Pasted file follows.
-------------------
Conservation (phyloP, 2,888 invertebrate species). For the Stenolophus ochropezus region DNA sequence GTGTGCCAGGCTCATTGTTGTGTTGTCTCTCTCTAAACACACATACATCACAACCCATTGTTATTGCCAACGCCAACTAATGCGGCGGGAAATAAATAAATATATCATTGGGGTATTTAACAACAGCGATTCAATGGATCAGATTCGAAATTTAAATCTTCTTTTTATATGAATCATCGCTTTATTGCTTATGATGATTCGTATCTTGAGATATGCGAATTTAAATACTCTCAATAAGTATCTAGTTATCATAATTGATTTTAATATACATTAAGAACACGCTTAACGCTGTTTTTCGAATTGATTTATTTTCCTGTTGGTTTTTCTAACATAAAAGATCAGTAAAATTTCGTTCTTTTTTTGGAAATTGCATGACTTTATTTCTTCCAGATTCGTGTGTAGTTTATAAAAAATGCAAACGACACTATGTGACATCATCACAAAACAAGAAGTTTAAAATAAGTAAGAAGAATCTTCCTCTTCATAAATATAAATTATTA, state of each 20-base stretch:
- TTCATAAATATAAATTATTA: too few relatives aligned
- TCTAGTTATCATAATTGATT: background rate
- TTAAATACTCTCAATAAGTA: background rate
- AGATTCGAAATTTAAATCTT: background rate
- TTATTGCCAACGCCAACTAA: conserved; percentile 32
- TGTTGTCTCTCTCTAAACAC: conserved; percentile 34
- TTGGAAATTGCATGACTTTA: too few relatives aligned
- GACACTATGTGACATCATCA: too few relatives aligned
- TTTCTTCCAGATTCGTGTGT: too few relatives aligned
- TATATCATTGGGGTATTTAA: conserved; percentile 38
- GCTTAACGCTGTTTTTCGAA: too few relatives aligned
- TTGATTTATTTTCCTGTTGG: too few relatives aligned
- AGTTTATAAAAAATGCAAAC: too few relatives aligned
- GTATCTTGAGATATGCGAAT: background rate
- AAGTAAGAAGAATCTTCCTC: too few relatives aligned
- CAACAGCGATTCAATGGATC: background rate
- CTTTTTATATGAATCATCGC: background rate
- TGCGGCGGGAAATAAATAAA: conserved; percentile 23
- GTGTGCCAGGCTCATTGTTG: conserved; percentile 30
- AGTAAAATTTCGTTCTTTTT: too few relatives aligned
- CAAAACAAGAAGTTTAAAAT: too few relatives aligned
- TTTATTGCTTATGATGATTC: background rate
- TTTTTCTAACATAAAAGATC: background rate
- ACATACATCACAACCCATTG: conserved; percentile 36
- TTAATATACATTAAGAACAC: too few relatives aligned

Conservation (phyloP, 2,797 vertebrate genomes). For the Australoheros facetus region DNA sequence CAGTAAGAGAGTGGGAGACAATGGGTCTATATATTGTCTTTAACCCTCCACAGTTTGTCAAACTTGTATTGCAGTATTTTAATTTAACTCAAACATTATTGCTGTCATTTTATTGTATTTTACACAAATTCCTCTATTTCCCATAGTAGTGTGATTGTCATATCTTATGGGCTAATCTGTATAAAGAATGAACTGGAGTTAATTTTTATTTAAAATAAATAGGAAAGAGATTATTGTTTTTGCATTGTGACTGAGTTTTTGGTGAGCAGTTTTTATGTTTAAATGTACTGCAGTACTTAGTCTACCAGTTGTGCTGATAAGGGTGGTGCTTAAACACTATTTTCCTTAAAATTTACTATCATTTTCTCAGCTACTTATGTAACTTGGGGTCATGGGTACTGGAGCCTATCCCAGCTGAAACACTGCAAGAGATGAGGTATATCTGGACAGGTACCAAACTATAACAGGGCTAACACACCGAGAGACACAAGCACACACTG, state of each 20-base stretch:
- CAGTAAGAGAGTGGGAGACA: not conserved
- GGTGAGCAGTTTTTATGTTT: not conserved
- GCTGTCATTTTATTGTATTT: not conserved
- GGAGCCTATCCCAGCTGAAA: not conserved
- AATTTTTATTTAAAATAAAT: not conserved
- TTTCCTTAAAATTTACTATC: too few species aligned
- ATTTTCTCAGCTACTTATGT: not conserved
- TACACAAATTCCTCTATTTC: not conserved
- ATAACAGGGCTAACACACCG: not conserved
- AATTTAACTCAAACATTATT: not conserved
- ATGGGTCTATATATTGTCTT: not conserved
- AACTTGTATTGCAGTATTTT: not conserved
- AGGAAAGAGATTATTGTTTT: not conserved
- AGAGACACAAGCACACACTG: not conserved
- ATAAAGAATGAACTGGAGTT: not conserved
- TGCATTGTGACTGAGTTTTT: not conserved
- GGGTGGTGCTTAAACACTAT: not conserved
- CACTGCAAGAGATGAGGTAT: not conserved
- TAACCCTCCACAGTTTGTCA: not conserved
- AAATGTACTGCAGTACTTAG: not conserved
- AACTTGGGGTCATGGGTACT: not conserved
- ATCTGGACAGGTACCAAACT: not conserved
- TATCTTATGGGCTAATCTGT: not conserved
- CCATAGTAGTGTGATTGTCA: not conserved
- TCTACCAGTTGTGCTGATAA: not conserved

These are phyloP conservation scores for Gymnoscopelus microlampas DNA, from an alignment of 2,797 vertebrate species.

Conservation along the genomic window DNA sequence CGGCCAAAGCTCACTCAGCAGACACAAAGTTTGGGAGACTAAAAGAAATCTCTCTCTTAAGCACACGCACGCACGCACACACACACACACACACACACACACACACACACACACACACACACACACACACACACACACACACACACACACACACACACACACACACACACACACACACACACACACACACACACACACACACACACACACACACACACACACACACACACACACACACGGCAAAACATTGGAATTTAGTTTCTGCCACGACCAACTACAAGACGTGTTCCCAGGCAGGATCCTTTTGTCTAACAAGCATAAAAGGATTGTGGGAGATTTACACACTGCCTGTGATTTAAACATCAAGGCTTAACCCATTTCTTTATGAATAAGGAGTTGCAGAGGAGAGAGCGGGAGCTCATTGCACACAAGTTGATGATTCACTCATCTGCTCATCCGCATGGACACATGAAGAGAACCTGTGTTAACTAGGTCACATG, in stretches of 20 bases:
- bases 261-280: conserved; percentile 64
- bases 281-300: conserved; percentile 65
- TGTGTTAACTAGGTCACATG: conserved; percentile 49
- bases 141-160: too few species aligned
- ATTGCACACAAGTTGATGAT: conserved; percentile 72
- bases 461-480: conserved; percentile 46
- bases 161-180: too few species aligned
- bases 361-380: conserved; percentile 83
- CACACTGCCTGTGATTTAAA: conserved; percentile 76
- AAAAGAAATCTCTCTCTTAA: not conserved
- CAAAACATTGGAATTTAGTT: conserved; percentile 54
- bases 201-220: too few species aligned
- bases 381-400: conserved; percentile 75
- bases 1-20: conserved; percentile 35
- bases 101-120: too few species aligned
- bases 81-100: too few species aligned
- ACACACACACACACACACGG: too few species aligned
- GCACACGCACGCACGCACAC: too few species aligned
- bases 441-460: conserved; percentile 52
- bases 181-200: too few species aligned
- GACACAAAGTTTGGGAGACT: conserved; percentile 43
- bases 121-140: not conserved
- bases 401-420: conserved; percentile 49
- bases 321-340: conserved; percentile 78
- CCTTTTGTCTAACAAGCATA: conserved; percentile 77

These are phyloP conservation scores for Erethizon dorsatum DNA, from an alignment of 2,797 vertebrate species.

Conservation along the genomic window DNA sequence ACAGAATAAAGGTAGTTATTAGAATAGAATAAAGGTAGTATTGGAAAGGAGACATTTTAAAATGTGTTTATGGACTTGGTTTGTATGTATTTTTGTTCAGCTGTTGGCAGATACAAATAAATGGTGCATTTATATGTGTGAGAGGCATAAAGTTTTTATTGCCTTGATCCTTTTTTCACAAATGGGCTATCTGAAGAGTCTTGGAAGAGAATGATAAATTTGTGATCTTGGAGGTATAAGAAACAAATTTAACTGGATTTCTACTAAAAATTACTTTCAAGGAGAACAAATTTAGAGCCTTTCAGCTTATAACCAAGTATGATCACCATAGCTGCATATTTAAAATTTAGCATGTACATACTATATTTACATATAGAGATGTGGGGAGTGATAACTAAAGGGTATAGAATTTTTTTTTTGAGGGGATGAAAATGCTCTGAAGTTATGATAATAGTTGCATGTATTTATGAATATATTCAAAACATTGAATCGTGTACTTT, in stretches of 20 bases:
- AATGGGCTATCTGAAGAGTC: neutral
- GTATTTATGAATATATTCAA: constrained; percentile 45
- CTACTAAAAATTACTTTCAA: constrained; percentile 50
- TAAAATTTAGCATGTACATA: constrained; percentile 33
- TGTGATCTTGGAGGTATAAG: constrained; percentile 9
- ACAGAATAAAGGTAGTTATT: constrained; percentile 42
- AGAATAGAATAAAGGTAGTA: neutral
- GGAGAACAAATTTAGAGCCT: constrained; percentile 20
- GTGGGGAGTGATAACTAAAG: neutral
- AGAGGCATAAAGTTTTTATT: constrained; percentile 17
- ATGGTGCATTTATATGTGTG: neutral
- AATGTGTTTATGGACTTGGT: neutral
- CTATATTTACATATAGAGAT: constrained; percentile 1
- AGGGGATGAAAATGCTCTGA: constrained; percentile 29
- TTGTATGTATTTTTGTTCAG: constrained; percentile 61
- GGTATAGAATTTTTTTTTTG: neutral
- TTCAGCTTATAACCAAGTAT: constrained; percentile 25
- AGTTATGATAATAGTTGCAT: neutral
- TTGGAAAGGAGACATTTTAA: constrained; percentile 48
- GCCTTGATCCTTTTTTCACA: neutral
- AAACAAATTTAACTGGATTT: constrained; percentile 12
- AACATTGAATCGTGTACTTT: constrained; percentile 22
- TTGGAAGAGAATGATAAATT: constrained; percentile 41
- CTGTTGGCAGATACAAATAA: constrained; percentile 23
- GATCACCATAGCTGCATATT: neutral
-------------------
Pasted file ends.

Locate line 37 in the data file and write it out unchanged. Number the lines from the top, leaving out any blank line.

- AATTTAACTCAAACATTATT: not conserved